He really wasn’t where it’s at

After he took from you everything he could steal.

Not to ignore Joni Mitchell and her look at certain big-power rivalries in Blue Motel Room:

You and me, we’re like America and Russia

We’re always keeping score

We’re always balancing the power

And that can get to be a cold cold war

We’re going to have to hold ourselves a peace talk

In some neutral cafe

You lay down your sneaking round the town, honey

And I’ll lay down the highway

Thanks to Twitter too for prompting yet more.

This one has a general IR theme but is utterly new to me – sent in by @tonyveitchUK: Clang of the Yankee Reaper by Van Dyke Parks:

Out in the rude wild abandon

The Shah of Iran bought the plan

Seen with the Queen he was all smiles

He just bailed out the British Isles

It’s time to drink tea from fine china

Just think of him, when your light starts to dim

 @OdessaBlogger draws our attention to The Clash‘s prescient analysis of ‘Climate Change’ (and the likely failure of the Thames Barrier) in London Calling:

The ice age is coming, the sun’s zooming in

Engines stop running, the wheat is growing thin

A nuclear error but I have no fear’

Cause London is drowning and I, I live by the river

Mind you, my own favourite Clash song is London’s Burning with these timeless words about road conditions near Hammersmith:

I’m up and down the Westway, in an’ out the lights

What a great traffic system – it’s so bright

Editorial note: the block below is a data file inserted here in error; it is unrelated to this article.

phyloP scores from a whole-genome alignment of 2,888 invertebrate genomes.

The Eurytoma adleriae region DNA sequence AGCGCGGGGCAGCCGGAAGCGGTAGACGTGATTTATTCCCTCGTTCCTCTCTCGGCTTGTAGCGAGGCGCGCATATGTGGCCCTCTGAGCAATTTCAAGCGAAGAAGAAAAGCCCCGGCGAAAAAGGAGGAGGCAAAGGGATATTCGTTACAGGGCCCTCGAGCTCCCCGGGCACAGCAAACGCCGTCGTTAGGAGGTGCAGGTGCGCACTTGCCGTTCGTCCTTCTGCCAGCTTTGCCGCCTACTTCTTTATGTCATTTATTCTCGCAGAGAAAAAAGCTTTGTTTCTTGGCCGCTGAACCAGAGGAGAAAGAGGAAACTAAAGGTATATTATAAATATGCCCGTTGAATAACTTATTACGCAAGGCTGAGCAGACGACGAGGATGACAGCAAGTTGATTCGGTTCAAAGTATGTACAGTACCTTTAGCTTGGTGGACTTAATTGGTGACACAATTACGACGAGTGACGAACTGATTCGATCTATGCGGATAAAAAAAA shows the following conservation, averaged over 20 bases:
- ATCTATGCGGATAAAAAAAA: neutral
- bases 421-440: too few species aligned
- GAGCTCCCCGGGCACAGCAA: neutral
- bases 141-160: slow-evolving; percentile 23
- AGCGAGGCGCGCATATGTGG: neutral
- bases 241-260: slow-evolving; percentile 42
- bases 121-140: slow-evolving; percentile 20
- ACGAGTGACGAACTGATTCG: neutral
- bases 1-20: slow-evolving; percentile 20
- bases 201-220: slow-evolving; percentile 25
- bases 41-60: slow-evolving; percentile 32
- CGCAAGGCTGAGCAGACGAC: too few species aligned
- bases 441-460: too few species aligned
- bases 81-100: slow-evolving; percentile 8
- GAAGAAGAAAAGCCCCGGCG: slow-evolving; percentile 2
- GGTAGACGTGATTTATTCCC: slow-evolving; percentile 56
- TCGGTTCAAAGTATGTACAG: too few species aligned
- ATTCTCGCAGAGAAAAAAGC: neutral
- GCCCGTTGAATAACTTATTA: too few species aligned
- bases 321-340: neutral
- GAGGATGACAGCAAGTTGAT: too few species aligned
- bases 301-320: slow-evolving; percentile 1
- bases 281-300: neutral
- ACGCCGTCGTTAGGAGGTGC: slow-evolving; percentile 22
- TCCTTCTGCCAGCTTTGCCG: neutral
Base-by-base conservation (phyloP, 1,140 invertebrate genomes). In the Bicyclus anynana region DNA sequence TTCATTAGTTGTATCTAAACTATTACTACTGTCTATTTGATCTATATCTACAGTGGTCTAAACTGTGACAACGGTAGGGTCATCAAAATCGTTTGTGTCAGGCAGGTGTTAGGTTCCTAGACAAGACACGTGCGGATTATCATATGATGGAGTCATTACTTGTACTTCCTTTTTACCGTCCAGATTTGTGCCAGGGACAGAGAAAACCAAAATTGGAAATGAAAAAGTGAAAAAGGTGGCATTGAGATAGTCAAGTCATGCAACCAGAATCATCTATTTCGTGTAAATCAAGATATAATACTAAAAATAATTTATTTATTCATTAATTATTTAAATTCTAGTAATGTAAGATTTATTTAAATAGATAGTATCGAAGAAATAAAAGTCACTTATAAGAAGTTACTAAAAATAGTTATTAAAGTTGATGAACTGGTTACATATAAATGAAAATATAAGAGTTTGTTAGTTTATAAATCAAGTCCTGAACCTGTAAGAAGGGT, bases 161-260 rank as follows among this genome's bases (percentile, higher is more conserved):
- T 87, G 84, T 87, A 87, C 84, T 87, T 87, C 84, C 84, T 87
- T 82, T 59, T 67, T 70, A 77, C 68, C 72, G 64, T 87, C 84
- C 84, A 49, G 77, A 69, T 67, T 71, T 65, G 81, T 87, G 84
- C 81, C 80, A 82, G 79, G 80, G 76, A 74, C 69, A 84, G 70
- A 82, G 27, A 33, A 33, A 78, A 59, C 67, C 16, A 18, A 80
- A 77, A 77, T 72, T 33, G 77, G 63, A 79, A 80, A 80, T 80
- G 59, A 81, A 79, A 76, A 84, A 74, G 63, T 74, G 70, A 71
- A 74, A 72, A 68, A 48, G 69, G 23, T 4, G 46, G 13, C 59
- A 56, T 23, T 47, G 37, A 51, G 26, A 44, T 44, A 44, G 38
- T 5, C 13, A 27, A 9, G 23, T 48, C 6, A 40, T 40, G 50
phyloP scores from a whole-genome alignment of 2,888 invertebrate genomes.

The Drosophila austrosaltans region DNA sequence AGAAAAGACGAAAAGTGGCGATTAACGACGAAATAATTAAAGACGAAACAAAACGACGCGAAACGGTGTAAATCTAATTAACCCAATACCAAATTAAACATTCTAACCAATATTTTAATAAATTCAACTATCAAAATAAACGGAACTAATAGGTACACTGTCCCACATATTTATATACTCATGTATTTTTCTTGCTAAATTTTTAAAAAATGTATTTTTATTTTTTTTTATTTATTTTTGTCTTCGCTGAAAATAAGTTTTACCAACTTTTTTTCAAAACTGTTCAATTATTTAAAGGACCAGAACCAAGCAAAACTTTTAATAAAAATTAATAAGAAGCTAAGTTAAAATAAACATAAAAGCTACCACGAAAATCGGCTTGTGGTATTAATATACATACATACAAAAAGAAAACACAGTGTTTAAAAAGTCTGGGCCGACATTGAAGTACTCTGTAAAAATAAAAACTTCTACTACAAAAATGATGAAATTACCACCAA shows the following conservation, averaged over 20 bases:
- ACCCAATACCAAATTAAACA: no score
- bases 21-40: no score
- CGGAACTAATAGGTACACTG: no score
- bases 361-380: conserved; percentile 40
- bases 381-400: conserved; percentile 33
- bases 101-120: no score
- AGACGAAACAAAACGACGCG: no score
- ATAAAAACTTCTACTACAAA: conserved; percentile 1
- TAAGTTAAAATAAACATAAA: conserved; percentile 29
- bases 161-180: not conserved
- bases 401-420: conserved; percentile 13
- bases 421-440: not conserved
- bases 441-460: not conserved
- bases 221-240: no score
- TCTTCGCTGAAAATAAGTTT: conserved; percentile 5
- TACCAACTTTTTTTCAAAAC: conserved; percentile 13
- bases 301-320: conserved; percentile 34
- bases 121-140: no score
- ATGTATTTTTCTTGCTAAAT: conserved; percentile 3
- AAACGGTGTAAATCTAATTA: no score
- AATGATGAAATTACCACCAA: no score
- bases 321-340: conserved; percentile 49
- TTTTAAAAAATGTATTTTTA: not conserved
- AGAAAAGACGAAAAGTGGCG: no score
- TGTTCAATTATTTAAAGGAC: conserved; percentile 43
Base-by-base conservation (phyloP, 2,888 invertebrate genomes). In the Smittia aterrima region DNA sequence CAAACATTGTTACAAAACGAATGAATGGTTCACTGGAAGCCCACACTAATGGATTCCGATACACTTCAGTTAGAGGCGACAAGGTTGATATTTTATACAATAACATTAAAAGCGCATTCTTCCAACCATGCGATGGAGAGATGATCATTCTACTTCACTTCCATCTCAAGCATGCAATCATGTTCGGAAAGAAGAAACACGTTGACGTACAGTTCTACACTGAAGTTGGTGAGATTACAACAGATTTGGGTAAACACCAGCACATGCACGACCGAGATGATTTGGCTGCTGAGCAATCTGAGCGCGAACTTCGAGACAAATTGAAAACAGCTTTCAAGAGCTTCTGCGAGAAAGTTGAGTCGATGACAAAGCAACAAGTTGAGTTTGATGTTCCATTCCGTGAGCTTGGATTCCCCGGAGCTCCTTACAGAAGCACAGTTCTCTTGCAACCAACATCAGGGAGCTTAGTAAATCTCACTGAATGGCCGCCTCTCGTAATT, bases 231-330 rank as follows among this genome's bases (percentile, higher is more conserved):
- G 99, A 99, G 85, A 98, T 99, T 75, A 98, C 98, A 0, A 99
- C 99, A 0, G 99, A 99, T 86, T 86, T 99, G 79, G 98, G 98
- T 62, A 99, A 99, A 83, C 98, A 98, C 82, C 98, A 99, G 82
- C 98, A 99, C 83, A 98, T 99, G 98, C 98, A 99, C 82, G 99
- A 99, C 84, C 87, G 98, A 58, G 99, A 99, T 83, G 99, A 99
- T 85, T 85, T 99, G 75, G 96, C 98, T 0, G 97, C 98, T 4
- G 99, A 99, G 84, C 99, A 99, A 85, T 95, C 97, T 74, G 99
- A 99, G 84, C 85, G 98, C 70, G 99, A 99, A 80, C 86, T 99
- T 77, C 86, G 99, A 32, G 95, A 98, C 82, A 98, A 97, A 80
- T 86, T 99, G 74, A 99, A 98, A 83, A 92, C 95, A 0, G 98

I can’t think of a better way to spend the night

Then speeding around underneath the yellow lights

And this one submitted by @NickJonesCOI, who is paying attention all the way from No 10 = Bonzo Goes to Bitberg by the Ramones:

Bonzo goes to bitburg then goes out for a cup of tea

As I watched it on TV somehow it really bothered me

Drank in all the bars in town for an extended foreign policy

Pick up the pieces

What causes havoc in international relations? @CiesseJay suggests that the Rolling StonesSympathy for the Devil has the answer:

I stuck around St. Petersburg, when I saw it was a time for a change

Killed the czar and his ministers – Anastasia screamed in vain

I rode a tank, held a generals rank

When the blitzkrieg raged and the bodies stank

Pleased to meet you

Hope you guess my name, oh yeah

I am not sure what to make of this proposition from @DianaProbst, namely that “the Russian chorus of The Hippopotamus Song was translated ‘Down to the hollow, there to improve our cultural relations”.

She also reminds us of Tom Lehrer and Send the Marines:

When someone makes a move

Of which we don’t approve

Who is it that always intervenes?

UN and OAS

They have their place, I guess

But first send the Marines

Anyway, Diana is an artist based in Cambridge who does fine deft-touch work – and it’s for sale! Check out her website.

A reader gives this obvious and excellent example by Peter Sarstedt:

You go to the embassy parties

Where you talk in Russian and Greek

And the young men who move in your circles

They hang on every word you speak, yes they do

Finally, @whitefinger rightly draws attention to Warren Zevon‘s The Envoy, perhaps the best of all diplomatic rock songs in that it takes and personalises numerous diplomatic themes to good effect:

Things got hot in El Salvador

C-I-A got caught and couldn’t do no more

He’s got diplomatic immunity

He’s got a lethal weapon that nobody sees

Looks like another threat to world peace

For the envoy

Send the envoy

Send the envoy


Whenever there’s a crisis

The President sends his envoy in

Guns in Damascus

Oh, Jerusalem


Nuclear arms in the Middle East

Israel is attacking the Iraqis

The Syrians are mad at the Lebanese

And Baghdad do whatever she please

Looks like another threat to world peace

For the envoy

Send the envoy, send for me

Mission accomplished?